EBR argues that it should be exempt from the foregoing requirements largely in light of the volume of withheld documents on the privilege log and its status as a governmental entity. The Court disagrees. The number of e-mails that appear on EBR's privilege log results from the parties' failure to properly address the needs of ESI discovery in this action, including the use of strategies to reduce the number of potentially privileged documents that are collected in the search of ESI materials. EBR did not seek to avoid costs regarding its review of privileged materials by entering into a claw-back agreement regarding privileged documents or otherwise seek a court order consistent with Rule 502 of the Federal Rules of Civil Procedure. See Zubulake v. UBS Warburg LLC, 216 F.R.D. 280, 290 (S.D.N.Y.2003) (noting that parties may enter into “so-called ‘claw-back' agreements that allow the parties to forego privilege review altogether in favor of an agreement to return inadvertently produced privilege documents”). Under the circumstances, the Court finds no basis for issuing a protective order precluding EBR from having to produce a privilege log as discussed above.

(R. Doc. 105 at 15-16).

         On November 5, 2018, EBR produced a supplemental privilege log, which asserts the deliberative process privilege for the first time. (R. Doc. 107-2).

         On November 7, 2018, Plaintiff's counsel then wrote a deficiency letter claiming that the supplemental privilege log did not comply with the October 22, 2018 Order and remained insufficient for AHF to assess the claims of privilege. (R. Doc. 107-3). The letter specifically sought production of specific withheld emails that did not involve attorneys or that involved third parties. (R. Doc. 107-3 at 1-2). In response, EBR produced certain emails that did not involve attorneys, but refused to “summarize the contents pf privilege attorney-client communications beyond the subject lines” of the emails remaining on the privilege log. (R. Doc. 107-4 at 1-2).

         On November 9, 2018, EBR produced a second supplemental privilege log that included certain additional subject-matter descriptions of withheld emails and a statement that all emails withheld on the basis of attorney-client privilege involve privileged communications. (R. Doc. 107-5; R. Doc. 107-6). That same day, Plaintiff's counsel wrote another deficiency letter claiming that the second supplemental privilege log was also insufficient, claiming that EBR's assertion of privilege in the second supplemental privilege log is conclusory. (R. Doc. 107-7).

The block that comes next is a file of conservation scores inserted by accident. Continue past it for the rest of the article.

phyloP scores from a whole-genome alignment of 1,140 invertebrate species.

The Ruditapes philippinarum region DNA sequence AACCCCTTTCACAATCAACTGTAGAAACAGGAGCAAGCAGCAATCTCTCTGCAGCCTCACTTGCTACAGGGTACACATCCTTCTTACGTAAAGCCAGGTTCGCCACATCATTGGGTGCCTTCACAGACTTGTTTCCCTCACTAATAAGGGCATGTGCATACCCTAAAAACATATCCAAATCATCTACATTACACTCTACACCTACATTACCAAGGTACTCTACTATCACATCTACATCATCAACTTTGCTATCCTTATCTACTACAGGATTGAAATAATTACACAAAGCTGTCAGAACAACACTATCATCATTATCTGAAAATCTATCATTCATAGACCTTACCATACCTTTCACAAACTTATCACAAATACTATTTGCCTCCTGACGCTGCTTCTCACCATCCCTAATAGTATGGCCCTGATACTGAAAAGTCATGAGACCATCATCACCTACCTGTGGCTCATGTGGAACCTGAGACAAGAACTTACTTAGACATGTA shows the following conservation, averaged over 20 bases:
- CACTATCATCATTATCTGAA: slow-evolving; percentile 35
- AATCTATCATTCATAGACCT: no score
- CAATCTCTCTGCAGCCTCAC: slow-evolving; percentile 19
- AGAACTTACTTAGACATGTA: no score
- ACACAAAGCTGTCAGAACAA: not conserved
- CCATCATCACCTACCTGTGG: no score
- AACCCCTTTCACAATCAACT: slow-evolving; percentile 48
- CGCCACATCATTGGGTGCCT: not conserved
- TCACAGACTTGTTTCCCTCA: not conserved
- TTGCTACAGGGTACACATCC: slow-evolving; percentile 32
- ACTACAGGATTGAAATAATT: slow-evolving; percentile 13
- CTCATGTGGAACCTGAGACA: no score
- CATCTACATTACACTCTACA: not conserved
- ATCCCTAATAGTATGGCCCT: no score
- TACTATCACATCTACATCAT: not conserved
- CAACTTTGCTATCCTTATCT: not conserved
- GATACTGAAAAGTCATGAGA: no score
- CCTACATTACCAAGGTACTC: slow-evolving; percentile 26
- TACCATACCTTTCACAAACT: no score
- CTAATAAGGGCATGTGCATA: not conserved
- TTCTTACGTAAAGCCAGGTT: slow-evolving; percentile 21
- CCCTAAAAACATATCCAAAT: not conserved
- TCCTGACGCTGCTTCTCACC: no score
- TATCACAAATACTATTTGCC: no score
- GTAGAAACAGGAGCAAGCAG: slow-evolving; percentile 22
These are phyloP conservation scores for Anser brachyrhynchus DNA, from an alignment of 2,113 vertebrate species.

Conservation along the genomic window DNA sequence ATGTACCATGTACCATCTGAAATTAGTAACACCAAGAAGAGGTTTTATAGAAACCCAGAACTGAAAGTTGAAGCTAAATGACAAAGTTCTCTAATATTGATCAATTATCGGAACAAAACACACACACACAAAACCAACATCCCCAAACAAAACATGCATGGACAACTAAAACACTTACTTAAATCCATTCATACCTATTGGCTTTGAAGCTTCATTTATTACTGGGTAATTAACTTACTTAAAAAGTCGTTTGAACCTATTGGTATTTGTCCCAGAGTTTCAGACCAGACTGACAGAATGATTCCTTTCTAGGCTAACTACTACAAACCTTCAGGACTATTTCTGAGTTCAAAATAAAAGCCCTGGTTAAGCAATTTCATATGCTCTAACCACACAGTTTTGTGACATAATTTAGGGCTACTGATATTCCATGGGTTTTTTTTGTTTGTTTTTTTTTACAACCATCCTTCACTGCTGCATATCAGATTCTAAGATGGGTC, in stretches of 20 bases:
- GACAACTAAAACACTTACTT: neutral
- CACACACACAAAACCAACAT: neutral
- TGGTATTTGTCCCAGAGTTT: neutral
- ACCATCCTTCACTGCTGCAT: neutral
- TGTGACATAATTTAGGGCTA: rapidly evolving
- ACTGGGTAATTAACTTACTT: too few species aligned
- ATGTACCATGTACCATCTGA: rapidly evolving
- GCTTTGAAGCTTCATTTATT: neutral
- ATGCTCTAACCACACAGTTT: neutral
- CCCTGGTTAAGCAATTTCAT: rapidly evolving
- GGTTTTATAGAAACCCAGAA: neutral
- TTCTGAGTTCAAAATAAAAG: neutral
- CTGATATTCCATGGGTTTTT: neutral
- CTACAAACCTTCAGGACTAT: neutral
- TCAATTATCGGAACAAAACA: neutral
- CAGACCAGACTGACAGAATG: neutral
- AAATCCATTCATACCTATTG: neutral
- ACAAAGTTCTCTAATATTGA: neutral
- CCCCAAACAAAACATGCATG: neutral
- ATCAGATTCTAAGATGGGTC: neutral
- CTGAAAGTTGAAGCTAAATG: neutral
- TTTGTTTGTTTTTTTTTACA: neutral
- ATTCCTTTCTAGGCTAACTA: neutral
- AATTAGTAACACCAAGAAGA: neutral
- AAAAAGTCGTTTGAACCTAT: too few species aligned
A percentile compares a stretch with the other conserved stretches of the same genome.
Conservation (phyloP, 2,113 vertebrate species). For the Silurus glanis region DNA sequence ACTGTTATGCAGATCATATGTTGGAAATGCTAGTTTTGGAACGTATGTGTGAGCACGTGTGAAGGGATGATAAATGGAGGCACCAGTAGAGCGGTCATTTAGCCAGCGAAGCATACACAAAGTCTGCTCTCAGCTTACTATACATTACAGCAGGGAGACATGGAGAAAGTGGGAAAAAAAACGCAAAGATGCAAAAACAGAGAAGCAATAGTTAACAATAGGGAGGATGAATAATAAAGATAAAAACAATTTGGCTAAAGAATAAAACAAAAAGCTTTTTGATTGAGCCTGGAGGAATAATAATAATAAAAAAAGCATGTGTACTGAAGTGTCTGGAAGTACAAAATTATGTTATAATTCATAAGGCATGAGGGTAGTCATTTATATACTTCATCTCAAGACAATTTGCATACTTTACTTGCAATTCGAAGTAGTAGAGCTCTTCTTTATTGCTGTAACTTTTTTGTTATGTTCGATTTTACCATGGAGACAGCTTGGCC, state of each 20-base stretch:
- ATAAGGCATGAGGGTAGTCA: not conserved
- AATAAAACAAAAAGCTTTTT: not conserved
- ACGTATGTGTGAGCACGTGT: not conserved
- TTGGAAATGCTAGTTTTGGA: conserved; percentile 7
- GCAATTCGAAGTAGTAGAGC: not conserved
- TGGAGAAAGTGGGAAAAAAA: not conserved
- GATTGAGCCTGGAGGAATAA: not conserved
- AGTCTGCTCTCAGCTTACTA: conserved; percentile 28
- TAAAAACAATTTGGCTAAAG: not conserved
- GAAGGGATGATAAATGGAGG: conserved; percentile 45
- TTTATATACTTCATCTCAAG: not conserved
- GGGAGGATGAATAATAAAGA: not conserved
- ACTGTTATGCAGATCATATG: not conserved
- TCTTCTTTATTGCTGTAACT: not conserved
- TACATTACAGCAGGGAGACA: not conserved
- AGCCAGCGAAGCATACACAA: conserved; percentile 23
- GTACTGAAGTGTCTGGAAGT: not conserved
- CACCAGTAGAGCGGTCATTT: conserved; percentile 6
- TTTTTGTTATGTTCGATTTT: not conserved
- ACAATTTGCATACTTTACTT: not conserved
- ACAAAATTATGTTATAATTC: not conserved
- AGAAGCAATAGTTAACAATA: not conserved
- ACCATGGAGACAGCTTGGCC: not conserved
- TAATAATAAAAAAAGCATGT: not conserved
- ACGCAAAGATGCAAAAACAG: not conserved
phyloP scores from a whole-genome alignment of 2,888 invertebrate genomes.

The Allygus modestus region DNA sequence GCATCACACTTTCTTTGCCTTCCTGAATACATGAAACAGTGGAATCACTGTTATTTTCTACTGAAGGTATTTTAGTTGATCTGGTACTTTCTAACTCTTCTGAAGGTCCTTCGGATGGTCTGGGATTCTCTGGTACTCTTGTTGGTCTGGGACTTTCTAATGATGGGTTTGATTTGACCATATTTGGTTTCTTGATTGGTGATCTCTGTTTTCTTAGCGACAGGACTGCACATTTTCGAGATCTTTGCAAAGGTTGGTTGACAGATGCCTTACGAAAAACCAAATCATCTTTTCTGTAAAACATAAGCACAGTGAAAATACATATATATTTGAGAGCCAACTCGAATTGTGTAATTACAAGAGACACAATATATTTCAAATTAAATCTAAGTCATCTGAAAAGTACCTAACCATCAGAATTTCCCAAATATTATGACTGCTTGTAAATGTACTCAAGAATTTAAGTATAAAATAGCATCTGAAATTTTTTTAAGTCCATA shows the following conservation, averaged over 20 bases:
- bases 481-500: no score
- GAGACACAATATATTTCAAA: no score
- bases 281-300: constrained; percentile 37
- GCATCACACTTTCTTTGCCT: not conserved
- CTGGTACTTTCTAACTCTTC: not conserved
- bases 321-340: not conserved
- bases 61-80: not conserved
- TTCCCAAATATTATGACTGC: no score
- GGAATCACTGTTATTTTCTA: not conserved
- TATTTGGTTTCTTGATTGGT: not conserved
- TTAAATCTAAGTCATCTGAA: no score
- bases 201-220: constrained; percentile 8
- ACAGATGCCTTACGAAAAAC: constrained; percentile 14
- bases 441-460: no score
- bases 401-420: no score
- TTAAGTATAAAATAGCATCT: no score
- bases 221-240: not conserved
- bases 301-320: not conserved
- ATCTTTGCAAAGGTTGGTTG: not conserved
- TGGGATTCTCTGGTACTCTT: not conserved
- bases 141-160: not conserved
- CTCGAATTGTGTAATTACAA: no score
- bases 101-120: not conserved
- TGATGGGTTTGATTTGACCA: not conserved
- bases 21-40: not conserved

On November 13, 2018, counsel for the parties held a discovery conference. (R. Doc. 107-8). Defense counsel represents that at the conference EBR requested AHF to identify of the specific emails for which it was seeking additional information “beyond the subject line and brief descriptions already included.” (R. Doc. 107-8 at 1). Defense counsel further represents that Plaintiff's counsel stated that AHF “was not satisfied with the subject lines and/or descriptions of any of the emails, and refused to identify any specific emails for which [AHF] was seeking additional information.” (R. Doc. 107-8 at 1). Defense counsel requested “the opportunity to limit the emails on its privilege log to contain only those privileged items which relate to the decision not to renew AHF's contract and to decertify AHF from the 340B Program, ” which consists of information responsive to AHF's Requests for Production Nos. 1, 3-7, 12-21 and AHF's Supplemental Requests for Production Nos. 1-12. (R. Doc. 107-8 at 1).

         On November 14, 2018, Plaintiff's counsel responded by stating AHF would file a motion if EBR did not provide a “full and complete privilege log with all 2, 500 entries containing a ‘brief description of the subject matter of each withheld email sufficient enough for AHF to ...